Understanding the working mechanis of python unary arithmetic operators.

hongy...@gmail.com hongyi.zhao at gmail.com
Sun Oct 3 09:55:02 EDT 2021

On Sunday, October 3, 2021 at 8:38:16 PM UTC+8, ju... at diegidio.name wrote:
> On Sunday, 3 October 2021 at 14:21:13 UTC+2, hongy... at gmail.com wrote: 
> > On Sunday, October 3, 2021 at 6:31:05 PM UTC+8, ju... at diegidio.name wrote: 
> > > Then you can guess that numpy overrides it and gives you *logical* negation of boolean values, 
> > 
> > I try to dig through the numpy source code to pinning point the overriding/monkey patching/decorating code snippets, as follows:
> And you keep missing the point: look up numpy's *documentation* for that, not any source code. 

I find the relevant explanation here [1]:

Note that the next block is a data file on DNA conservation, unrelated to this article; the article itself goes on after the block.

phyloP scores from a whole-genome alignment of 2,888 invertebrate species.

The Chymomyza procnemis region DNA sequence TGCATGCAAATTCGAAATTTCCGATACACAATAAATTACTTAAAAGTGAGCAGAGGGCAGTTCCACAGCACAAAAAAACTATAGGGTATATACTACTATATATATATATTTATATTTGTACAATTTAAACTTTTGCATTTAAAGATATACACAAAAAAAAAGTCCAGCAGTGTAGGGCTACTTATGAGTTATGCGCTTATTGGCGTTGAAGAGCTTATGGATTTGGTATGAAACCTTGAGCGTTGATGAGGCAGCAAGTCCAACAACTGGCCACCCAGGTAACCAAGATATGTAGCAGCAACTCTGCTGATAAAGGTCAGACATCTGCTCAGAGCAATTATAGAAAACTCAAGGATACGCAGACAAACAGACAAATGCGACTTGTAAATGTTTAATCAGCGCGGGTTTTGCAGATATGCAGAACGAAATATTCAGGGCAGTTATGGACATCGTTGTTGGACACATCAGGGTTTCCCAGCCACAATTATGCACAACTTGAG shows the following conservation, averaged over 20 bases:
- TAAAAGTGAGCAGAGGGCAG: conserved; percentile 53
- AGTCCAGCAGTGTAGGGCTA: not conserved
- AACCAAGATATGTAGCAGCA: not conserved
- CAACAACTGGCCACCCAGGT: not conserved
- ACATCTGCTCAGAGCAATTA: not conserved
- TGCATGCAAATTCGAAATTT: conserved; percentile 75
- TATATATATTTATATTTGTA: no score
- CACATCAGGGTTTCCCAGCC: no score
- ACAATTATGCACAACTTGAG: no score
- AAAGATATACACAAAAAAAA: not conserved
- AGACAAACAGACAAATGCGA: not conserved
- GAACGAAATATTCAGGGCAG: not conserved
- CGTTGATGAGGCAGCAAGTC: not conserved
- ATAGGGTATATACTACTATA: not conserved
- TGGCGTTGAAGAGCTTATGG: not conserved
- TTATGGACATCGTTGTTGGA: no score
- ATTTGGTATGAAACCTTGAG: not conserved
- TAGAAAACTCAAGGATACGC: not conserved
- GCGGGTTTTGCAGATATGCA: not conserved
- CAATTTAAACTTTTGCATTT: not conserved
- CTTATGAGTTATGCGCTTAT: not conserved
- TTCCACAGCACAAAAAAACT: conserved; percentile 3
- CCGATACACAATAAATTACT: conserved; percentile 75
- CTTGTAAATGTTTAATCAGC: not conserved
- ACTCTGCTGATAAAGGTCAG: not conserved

Compute bit-wise inversion, or bit-wise NOT, element-wise.

Computes the bit-wise NOT of the underlying binary representation of the integers in the input arrays. This ufunc implements the C/Python operator ~.
The ~ operator can be used as a shorthand for np.invert on ndarrays.

x1 = np.array([True, False])

array([False,  True])

[1] https://numpy.org/doc/stable/reference/generated/numpy.invert.html#numpy-invert


More information about the Python-list mailing list